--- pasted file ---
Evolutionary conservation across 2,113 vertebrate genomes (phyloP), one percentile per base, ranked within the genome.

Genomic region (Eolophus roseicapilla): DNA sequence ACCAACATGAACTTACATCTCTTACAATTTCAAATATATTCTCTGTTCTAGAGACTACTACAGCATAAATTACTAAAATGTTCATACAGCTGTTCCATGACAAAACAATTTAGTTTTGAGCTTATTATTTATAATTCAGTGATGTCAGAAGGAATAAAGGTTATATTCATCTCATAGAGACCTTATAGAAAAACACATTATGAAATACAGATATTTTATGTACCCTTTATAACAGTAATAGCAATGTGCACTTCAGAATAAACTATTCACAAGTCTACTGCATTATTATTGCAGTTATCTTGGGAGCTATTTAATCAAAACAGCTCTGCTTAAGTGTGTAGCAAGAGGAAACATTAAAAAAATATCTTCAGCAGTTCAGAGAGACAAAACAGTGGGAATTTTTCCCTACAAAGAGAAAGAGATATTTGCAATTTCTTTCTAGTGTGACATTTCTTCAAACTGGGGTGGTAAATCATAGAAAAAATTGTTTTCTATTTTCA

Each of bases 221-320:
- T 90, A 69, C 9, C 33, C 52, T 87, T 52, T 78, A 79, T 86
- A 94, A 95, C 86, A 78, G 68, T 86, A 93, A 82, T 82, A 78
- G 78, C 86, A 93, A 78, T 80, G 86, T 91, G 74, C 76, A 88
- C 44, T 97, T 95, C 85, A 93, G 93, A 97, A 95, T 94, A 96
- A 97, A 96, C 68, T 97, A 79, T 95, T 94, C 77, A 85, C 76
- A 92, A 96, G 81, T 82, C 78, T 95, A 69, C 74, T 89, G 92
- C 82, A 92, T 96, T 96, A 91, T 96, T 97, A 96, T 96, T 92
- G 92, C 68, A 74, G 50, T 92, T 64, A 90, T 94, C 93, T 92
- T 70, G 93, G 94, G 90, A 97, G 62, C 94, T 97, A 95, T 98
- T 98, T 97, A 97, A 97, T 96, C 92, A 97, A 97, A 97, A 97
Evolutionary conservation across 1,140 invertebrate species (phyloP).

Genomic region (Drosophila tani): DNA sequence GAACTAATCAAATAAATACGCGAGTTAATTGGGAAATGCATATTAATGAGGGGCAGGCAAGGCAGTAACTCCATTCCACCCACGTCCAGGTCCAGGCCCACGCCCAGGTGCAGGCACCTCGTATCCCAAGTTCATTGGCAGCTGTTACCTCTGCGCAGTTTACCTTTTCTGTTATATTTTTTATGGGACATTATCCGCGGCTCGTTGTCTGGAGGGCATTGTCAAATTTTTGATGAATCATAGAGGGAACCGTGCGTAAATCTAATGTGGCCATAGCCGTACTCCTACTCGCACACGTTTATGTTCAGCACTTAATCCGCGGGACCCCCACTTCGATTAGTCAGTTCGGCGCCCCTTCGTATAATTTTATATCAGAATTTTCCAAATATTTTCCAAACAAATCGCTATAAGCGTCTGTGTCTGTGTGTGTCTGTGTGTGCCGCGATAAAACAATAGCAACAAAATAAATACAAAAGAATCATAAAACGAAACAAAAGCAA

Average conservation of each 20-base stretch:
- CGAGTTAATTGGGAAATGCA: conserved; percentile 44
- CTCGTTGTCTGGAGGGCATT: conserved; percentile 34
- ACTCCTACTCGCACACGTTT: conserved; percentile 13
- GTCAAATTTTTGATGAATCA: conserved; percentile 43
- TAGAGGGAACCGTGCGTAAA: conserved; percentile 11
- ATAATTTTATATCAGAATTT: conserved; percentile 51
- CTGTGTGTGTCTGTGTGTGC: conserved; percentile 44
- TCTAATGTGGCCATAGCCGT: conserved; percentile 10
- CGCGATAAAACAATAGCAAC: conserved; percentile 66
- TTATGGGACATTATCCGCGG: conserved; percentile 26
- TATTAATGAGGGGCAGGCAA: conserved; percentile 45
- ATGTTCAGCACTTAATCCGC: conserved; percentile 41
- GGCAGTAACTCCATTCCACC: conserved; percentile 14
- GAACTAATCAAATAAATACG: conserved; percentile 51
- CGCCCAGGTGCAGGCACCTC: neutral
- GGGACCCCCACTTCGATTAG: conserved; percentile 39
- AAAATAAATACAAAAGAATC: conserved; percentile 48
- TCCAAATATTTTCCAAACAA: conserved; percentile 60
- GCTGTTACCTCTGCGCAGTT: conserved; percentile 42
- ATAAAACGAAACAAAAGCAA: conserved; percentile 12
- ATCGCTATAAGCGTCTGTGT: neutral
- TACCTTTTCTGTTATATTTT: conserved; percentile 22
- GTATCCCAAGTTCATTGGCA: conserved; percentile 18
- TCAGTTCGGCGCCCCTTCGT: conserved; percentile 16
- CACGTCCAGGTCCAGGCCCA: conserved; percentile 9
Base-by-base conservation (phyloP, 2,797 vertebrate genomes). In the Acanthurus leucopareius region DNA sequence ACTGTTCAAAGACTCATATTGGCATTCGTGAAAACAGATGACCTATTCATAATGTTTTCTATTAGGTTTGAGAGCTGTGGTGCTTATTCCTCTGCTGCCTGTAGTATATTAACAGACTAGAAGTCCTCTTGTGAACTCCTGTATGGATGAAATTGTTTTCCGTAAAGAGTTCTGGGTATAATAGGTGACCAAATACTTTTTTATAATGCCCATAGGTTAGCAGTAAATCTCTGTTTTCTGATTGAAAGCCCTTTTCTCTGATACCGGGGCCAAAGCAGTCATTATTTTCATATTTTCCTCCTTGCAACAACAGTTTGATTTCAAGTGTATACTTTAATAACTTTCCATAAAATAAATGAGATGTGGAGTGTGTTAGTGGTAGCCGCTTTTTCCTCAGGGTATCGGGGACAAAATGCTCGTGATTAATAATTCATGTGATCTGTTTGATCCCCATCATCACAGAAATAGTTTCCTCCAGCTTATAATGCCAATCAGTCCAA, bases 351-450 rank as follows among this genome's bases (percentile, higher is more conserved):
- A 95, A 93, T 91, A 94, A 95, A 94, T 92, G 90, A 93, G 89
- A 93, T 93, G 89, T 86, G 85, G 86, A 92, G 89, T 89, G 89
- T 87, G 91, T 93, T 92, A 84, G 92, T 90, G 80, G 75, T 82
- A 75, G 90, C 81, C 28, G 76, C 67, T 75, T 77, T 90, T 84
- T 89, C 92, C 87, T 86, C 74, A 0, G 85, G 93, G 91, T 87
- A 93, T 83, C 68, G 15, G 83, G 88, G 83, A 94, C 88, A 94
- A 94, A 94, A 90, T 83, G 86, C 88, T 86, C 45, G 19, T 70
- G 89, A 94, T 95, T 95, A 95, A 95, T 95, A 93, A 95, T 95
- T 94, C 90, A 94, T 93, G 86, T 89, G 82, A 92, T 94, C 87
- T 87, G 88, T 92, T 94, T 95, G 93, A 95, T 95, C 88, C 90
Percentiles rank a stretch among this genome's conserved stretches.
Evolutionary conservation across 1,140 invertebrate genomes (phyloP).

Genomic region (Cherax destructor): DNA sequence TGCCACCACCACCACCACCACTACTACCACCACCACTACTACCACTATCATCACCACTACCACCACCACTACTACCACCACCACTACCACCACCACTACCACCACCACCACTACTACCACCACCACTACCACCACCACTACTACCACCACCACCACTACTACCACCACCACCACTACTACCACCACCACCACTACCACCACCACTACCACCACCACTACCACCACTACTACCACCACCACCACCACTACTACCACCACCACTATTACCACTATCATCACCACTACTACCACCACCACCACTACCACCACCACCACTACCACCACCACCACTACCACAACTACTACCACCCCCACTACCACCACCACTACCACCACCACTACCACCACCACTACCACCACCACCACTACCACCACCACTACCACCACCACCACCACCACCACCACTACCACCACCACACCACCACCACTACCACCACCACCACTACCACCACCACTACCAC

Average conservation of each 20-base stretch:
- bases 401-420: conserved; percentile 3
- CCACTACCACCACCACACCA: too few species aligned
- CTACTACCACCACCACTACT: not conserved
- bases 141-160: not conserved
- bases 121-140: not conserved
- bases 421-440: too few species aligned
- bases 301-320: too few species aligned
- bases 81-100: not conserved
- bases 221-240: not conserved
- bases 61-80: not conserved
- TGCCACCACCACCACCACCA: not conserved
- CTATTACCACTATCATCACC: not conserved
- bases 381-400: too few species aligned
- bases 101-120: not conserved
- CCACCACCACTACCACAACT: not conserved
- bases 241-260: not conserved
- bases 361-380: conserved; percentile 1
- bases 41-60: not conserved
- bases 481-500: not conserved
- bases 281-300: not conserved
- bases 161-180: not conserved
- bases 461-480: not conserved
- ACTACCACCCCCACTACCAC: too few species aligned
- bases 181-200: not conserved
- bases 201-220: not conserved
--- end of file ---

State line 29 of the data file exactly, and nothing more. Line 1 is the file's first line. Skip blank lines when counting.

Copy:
- GGCAGTAACTCCATTCCACC: conserved; percentile 14